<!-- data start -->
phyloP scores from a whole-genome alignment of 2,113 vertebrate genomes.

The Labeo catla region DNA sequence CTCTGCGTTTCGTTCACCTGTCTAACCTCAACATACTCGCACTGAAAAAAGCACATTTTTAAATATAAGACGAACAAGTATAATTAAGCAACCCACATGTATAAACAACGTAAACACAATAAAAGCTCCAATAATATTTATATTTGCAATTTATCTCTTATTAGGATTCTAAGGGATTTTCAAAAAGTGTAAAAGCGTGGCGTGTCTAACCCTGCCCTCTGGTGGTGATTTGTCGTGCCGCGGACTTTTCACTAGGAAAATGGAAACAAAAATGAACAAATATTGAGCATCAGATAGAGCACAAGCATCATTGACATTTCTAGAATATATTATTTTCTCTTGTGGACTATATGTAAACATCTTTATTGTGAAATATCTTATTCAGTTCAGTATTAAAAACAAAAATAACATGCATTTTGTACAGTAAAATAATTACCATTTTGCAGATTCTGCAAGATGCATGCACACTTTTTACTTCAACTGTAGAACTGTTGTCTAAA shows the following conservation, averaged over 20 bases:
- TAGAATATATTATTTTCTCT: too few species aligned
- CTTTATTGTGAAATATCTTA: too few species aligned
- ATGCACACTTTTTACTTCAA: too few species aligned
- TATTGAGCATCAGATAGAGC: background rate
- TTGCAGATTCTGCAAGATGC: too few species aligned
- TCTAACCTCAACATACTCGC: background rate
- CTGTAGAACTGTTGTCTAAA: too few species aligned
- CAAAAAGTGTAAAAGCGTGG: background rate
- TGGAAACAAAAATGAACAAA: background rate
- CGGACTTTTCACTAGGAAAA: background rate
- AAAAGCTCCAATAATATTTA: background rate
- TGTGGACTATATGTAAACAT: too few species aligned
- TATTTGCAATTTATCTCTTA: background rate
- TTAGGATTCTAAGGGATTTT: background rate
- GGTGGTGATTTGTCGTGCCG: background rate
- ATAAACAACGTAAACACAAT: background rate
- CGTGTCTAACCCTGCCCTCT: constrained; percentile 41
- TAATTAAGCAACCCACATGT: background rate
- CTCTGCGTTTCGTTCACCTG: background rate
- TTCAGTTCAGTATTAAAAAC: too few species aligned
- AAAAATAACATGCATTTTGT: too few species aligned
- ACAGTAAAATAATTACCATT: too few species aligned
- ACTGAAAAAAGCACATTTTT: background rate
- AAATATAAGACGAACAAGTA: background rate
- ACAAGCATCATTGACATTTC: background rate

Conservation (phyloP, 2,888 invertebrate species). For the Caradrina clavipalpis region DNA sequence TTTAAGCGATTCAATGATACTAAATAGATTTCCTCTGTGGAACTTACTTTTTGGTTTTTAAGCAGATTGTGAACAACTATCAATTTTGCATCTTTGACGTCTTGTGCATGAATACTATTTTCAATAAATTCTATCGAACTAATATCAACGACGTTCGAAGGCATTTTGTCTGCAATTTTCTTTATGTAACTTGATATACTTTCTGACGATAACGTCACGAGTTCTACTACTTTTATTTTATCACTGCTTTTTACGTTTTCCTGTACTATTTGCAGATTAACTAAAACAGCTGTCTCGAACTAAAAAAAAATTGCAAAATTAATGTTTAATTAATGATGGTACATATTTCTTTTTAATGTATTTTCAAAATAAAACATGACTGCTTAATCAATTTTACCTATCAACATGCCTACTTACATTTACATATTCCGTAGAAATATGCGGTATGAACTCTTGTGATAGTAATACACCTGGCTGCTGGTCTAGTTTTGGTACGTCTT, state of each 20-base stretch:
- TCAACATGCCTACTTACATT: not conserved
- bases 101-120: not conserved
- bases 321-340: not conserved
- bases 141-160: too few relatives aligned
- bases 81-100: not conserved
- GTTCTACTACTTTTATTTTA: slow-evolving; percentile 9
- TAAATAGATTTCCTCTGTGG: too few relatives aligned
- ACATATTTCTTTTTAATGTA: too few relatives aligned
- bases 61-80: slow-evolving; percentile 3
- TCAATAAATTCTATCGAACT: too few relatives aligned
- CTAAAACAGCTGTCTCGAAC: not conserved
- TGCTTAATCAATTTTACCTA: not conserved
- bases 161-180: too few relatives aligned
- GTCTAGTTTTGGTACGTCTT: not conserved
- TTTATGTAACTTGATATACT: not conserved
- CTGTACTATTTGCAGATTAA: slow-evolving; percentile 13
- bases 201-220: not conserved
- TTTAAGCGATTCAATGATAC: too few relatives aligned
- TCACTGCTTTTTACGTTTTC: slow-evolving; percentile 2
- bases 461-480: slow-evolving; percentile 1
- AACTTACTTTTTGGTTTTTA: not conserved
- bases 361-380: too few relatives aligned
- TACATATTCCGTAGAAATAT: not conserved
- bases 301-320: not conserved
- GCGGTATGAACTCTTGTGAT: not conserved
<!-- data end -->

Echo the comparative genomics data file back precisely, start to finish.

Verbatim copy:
phyloP scores from a whole-genome alignment of 2,113 vertebrate genomes.

The Labeo catla region DNA sequence CTCTGCGTTTCGTTCACCTGTCTAACCTCAACATACTCGCACTGAAAAAAGCACATTTTTAAATATAAGACGAACAAGTATAATTAAGCAACCCACATGTATAAACAACGTAAACACAATAAAAGCTCCAATAATATTTATATTTGCAATTTATCTCTTATTAGGATTCTAAGGGATTTTCAAAAAGTGTAAAAGCGTGGCGTGTCTAACCCTGCCCTCTGGTGGTGATTTGTCGTGCCGCGGACTTTTCACTAGGAAAATGGAAACAAAAATGAACAAATATTGAGCATCAGATAGAGCACAAGCATCATTGACATTTCTAGAATATATTATTTTCTCTTGTGGACTATATGTAAACATCTTTATTGTGAAATATCTTATTCAGTTCAGTATTAAAAACAAAAATAACATGCATTTTGTACAGTAAAATAATTACCATTTTGCAGATTCTGCAAGATGCATGCACACTTTTTACTTCAACTGTAGAACTGTTGTCTAAA shows the following conservation, averaged over 20 bases:
- TAGAATATATTATTTTCTCT: too few species aligned
- CTTTATTGTGAAATATCTTA: too few species aligned
- ATGCACACTTTTTACTTCAA: too few species aligned
- TATTGAGCATCAGATAGAGC: background rate
- TTGCAGATTCTGCAAGATGC: too few species aligned
- TCTAACCTCAACATACTCGC: background rate
- CTGTAGAACTGTTGTCTAAA: too few species aligned
- CAAAAAGTGTAAAAGCGTGG: background rate
- TGGAAACAAAAATGAACAAA: background rate
- CGGACTTTTCACTAGGAAAA: background rate
- AAAAGCTCCAATAATATTTA: background rate
- TGTGGACTATATGTAAACAT: too few species aligned
- TATTTGCAATTTATCTCTTA: background rate
- TTAGGATTCTAAGGGATTTT: background rate
- GGTGGTGATTTGTCGTGCCG: background rate
- ATAAACAACGTAAACACAAT: background rate
- CGTGTCTAACCCTGCCCTCT: constrained; percentile 41
- TAATTAAGCAACCCACATGT: background rate
- CTCTGCGTTTCGTTCACCTG: background rate
- TTCAGTTCAGTATTAAAAAC: too few species aligned
- AAAAATAACATGCATTTTGT: too few species aligned
- ACAGTAAAATAATTACCATT: too few species aligned
- ACTGAAAAAAGCACATTTTT: background rate
- AAATATAAGACGAACAAGTA: background rate
- ACAAGCATCATTGACATTTC: background rate

Conservation (phyloP, 2,888 invertebrate species). For the Caradrina clavipalpis region DNA sequence TTTAAGCGATTCAATGATACTAAATAGATTTCCTCTGTGGAACTTACTTTTTGGTTTTTAAGCAGATTGTGAACAACTATCAATTTTGCATCTTTGACGTCTTGTGCATGAATACTATTTTCAATAAATTCTATCGAACTAATATCAACGACGTTCGAAGGCATTTTGTCTGCAATTTTCTTTATGTAACTTGATATACTTTCTGACGATAACGTCACGAGTTCTACTACTTTTATTTTATCACTGCTTTTTACGTTTTCCTGTACTATTTGCAGATTAACTAAAACAGCTGTCTCGAACTAAAAAAAAATTGCAAAATTAATGTTTAATTAATGATGGTACATATTTCTTTTTAATGTATTTTCAAAATAAAACATGACTGCTTAATCAATTTTACCTATCAACATGCCTACTTACATTTACATATTCCGTAGAAATATGCGGTATGAACTCTTGTGATAGTAATACACCTGGCTGCTGGTCTAGTTTTGGTACGTCTT, state of each 20-base stretch:
- TCAACATGCCTACTTACATT: not conserved
- bases 101-120: not conserved
- bases 321-340: not conserved
- bases 141-160: too few relatives aligned
- bases 81-100: not conserved
- GTTCTACTACTTTTATTTTA: slow-evolving; percentile 9
- TAAATAGATTTCCTCTGTGG: too few relatives aligned
- ACATATTTCTTTTTAATGTA: too few relatives aligned
- bases 61-80: slow-evolving; percentile 3
- TCAATAAATTCTATCGAACT: too few relatives aligned
- CTAAAACAGCTGTCTCGAAC: not conserved
- TGCTTAATCAATTTTACCTA: not conserved
- bases 161-180: too few relatives aligned
- GTCTAGTTTTGGTACGTCTT: not conserved
- TTTATGTAACTTGATATACT: not conserved
- CTGTACTATTTGCAGATTAA: slow-evolving; percentile 13
- bases 201-220: not conserved
- TTTAAGCGATTCAATGATAC: too few relatives aligned
- TCACTGCTTTTTACGTTTTC: slow-evolving; percentile 2
- bases 461-480: slow-evolving; percentile 1
- AACTTACTTTTTGGTTTTTA: not conserved
- bases 361-380: too few relatives aligned
- TACATATTCCGTAGAAATAT: not conserved
- bases 301-320: not conserved
- GCGGTATGAACTCTTGTGAT: not conserved